Britain, France ready to arm Syria rebels: Fabius
London and Paris are seeking to lift an EU embargo to enable them to arm Syrian rebels, the French foreign minister said on Thursday, angering Damascus but drawing a guarded welcome from the opposition.
Opposition activists called on the two governments to provide heavy weaponry not just small arms to tilt the balance in the two-year uprising against President Bashar al-Assad's rule.
Assad's government, like its key foreign ally Russia, said any such arms shipments would be a "flagrant violation" of international law.
French Foreign Minister Laurent Fabius told France Info radio that Britain and France will ask "the Europeans now to lift the embargo so that the resistance fighters have the possibility of defending themselves."
Fabius said Assad's government was receiving weapons from Iran and Russia which gave it an edge over the opposition.
He said Paris and London would press for quick new EU talks on the Syria arms embargo, which was extended on February 28 for three months by EU foreign ministers, although such sanctions are always reviewed in case events change.
Fabius said the two governments were ready to go ahead with arms deliveries even without the support of their partners.
At the February talks, ministers agreed to ease the embargo to enable any EU state to provide non-lethal aid or training to the insurgents. Britain quickly pledged armoured vehicles and protective clothing for the opposition.
When the Syria issue came up again at foreign ministers' talks on Monday, there were wide divisions, with many EU governments warning that supplying arms to the opposition would lead to an increase in violence.
The EU said on Thursday it was possible to hold new talks "without further delay.
"If a member state wants to start the discussion without further delay, it is always possible," Michael Mann, spokesman for EU foreign policy chief Catherine Ashton, told AFP.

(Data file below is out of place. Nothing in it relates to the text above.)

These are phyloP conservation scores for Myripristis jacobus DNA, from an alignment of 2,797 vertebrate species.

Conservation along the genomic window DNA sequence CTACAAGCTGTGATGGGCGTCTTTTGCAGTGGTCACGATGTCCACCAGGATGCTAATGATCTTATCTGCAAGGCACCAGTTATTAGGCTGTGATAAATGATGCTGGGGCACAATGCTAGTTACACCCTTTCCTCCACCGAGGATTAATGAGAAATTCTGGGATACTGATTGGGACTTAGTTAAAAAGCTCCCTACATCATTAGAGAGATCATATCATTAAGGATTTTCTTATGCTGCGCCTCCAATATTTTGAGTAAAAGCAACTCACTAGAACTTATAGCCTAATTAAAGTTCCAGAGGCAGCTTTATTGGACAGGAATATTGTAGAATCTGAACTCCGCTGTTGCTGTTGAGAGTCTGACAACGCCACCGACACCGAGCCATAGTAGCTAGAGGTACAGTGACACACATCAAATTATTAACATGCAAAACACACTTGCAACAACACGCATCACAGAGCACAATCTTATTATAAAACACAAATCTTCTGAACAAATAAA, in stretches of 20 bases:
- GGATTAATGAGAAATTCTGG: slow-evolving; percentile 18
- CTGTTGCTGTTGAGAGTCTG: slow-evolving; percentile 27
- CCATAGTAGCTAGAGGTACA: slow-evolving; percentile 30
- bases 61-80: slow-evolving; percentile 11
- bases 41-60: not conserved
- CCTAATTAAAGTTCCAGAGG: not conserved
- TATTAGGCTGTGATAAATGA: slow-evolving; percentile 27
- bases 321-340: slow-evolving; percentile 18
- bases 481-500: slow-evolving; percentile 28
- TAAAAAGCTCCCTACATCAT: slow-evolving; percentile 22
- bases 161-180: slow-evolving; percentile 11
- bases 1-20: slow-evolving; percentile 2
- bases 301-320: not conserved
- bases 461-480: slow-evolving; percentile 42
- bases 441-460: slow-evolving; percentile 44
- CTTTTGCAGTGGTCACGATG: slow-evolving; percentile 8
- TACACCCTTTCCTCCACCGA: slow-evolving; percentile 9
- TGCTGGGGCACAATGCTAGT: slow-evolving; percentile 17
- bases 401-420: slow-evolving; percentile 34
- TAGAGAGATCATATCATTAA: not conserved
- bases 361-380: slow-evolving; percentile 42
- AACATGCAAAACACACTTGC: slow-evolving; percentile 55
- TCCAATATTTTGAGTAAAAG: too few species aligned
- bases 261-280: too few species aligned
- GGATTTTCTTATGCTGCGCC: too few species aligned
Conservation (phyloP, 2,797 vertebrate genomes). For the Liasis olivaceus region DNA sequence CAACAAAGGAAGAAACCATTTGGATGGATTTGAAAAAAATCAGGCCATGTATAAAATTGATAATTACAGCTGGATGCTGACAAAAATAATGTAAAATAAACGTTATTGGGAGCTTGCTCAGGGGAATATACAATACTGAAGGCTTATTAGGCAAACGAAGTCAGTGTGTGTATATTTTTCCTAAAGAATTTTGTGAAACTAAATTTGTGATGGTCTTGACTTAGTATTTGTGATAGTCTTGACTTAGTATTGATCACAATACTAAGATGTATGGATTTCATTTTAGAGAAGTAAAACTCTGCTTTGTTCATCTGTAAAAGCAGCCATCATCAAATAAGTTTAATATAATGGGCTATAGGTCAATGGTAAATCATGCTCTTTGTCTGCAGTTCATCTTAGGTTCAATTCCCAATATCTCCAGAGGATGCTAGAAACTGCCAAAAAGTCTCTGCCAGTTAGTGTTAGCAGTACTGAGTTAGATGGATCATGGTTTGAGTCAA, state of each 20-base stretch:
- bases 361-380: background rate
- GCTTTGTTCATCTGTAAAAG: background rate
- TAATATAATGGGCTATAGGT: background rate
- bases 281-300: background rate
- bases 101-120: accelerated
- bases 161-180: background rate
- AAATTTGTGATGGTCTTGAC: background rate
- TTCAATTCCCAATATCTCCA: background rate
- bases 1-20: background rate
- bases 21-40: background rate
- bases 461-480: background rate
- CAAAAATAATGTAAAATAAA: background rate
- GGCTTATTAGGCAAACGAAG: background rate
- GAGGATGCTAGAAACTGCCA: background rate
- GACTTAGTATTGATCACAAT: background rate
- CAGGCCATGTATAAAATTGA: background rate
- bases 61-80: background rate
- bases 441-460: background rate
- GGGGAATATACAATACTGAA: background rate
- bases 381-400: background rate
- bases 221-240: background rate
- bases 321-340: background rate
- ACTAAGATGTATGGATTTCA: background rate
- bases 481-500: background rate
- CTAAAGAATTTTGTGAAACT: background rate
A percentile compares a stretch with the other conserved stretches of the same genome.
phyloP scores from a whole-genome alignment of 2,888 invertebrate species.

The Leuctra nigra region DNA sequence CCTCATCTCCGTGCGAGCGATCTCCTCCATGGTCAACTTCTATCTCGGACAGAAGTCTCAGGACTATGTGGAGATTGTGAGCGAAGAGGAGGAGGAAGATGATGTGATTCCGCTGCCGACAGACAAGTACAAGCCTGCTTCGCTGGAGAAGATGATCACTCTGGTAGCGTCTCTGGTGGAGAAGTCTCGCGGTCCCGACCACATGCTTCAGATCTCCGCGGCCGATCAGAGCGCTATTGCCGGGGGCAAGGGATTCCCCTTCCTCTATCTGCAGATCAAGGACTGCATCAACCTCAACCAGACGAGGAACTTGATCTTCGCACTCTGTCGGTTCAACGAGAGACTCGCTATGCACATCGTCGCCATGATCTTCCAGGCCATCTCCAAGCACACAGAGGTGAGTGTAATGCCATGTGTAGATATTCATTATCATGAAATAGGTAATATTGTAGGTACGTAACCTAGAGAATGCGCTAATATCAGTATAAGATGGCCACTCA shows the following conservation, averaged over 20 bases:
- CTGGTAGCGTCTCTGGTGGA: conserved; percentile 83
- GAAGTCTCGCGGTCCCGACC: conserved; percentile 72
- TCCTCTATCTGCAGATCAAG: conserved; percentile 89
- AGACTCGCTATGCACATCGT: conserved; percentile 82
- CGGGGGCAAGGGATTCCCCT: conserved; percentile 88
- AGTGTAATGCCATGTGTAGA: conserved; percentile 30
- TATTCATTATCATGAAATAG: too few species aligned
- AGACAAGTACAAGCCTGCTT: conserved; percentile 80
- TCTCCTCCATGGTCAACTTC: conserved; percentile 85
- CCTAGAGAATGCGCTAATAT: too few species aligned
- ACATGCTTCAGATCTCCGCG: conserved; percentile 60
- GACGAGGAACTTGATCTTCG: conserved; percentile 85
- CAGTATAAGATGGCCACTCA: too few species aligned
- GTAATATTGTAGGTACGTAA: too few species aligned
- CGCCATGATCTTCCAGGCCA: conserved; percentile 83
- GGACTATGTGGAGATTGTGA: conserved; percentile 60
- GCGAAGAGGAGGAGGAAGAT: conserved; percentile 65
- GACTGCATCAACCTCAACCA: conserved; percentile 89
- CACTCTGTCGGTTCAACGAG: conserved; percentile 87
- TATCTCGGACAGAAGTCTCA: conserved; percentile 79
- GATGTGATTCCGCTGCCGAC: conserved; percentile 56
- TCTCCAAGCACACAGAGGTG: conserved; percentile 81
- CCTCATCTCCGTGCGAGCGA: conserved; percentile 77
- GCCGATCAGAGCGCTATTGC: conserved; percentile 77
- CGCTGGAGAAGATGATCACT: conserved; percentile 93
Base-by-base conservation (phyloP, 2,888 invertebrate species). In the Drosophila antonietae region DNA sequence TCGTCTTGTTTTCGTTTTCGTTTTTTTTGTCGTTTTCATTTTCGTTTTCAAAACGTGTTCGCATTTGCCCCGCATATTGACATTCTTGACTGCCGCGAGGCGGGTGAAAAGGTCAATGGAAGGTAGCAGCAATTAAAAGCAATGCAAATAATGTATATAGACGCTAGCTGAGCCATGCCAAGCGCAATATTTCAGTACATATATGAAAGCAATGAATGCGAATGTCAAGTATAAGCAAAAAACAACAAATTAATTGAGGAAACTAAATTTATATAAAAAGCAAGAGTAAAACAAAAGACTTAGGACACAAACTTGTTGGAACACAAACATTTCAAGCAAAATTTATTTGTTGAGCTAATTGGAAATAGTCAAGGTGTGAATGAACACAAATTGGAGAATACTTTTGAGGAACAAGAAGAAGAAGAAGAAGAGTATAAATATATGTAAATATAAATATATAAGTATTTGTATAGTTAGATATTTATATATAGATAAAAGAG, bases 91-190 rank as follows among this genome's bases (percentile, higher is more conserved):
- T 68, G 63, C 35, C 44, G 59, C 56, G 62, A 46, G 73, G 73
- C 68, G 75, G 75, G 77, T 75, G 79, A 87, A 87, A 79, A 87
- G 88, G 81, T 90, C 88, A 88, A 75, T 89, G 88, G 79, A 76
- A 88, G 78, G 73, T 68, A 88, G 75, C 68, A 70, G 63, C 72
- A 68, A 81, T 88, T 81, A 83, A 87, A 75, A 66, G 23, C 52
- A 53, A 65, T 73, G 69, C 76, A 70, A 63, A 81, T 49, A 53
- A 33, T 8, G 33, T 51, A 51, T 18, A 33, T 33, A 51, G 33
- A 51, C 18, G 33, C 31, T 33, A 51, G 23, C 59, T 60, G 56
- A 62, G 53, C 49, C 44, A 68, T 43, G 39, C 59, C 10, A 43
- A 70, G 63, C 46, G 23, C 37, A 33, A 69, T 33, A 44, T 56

Syria's main armed opposition bloc, the National Coalition, welcomed Fabius's comments, saying that Western armed deliveries were essential to the success of the uprising.
"We consider it a step in the right direction... Assad will not accept a political solution until he realises he is faced with a force that will defeat him," coalition spokesman Walid al-Bunni told AFP.
"As long as the Europeans and the Americans do not arm the rebels, they are telling Assad to keep fighting," he said.
Syria's official SANA news agency reported that "in a flagrant violation of the principles of international law, French Foreign Minister Laurent Fabius has announced Paris and London's intention to provide weapons to terrorist groups in Syria."
The position echoed that of Russian Foreign Minister Sergei Lavrov, who said on Wednesday that "arming the opposition is in breach of international law."
Activists on the ground said it was vital that London and Paris provide the right sort of weaponry.
"The key question is what kind of weapons would France and Britain provide. We need heavy weapons, especially anti-tank and anti-aircraft weapons," said Ahmad al-Khatib, spokesman for the Syrian Revolution General Commission.
French officials said Paris was considering providing the rebels with ground-to-air missiles.
Doha-based analyst Salman Sheikh said the readiness of Britain and France to arm the rebels was "hugely significant".
"I think it shows the chapter of the last two years is certainly closed and now these countries are... looking to put in measures that actually are going to be much more effective on the ground."
London-based think-tank the International Institute of Strategic Studies said the momentum was slowly shifting towards the rebels.
Although the prospect of foreign military intervention in Syria remained "remote", "it was likely that, over time, the balance of forces would shift to the rebels," the think-tank said in its annual report.
Israel's military intelligence chief said the Assad regime had contingency plans to use its stockpile of chemical weapons.
"Assad is making advance preparations to use chemical weapons. He did not give the order yet, but is preparing for it," Major General Avi Kohavi said.
The United Nations says at least 70,000 people have been killed in Syria since the uprising erupted in March 2011.
Violence on Wednesday killed at least 159 people, among them 63 civilians, the Syrian Observatory for Human Rights said.
© 2013 AFP